I listened to an interview with author and professor, George Saunders. In the interview he shared about the time he went incognito in a homeless shelter in Fresno, California. There he met a wise older man from Guatemala who kept saying “Everything is always keep changing.” Professor Saunders says that truer words were never spoken. “It is only when we expect solidity, or non-change, that we get taken by surprise and we always expect solidity, no matter how well we know better.”
As I look back over the last church year (July 1, 2019-June 30, 2020) I realize that “everything is always keep changing.” The first three quarters of the year we were gearing up for our church’s Centennial; we had launched the largest pastor’s class in more than a decade; we had hired our new amazing Director of Music, Matt Thompson; we were lighting the church up with red gels to celebrate the Chiefs. And all of the sudden covid hit and I looked at months’ worth of sermon plans I had prayerfully studied and outlined and realized they seemed irrelevant. If you had told me on March 1 that we would still be zooming meetings and streaming worship six months later I would have looked at you as though you just told me that aliens were invading from outer space!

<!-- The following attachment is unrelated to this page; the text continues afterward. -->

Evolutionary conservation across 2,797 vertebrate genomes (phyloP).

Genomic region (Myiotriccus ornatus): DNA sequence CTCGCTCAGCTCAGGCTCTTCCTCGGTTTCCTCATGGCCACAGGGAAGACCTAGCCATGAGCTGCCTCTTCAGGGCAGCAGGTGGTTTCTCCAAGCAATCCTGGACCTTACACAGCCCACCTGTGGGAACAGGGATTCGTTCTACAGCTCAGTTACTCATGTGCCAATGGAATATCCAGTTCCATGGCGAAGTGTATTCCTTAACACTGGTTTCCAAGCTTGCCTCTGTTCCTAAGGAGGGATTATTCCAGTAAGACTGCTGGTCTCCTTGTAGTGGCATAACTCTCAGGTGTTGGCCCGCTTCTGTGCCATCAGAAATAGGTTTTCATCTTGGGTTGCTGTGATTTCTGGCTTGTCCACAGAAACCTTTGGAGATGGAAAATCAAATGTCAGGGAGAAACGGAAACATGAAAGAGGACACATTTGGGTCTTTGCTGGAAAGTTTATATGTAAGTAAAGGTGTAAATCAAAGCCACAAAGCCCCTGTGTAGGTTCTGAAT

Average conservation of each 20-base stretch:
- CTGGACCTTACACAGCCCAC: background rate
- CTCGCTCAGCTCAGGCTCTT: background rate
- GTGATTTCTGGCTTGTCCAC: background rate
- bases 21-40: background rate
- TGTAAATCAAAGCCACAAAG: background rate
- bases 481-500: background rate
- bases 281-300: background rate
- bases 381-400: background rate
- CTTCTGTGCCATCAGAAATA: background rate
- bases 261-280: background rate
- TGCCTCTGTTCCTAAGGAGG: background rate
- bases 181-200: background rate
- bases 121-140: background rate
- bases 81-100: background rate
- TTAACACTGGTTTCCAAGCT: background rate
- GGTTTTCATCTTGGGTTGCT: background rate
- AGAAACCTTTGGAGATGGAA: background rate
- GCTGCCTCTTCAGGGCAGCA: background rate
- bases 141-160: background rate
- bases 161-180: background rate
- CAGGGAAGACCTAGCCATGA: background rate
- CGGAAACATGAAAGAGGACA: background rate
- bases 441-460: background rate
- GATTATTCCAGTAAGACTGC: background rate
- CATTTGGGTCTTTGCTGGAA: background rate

Schools, restaurants, jobs, travel plans, family reunions, health care, relationships…everything is always keep changing! Though we try to be resilient and hopeful, sometimes the changes feel too frightening and unsettling. I have realized in recent weeks that most of scripture was written in times of immense change. Psalm 139 says “Where can I go from your Spirit? Or where can I flee from your presence? If I ascend to heaven, you are there; if I make my bed in Sheol (hell), You are there. If I take the wings of the morning and settle at the farthest limits of the sea, even there your hand shall lead me, and your right hand shall hold me fast.”
What is true in the midst of all this change is that God keeps showing up right where we are, keeps embracing us with love. There is no change that takes God by surprise. For God’s love and grace was designed to carry us through enormous change. As a part of that interview with Saunders, he says that the key to making good use of the unexpected season of change is to keep your heart open.
My prayer for you and for all of us together, is that we will keep our hearts open to the ways God will love and shape us as God’s very own beloved family.
Grace and peace,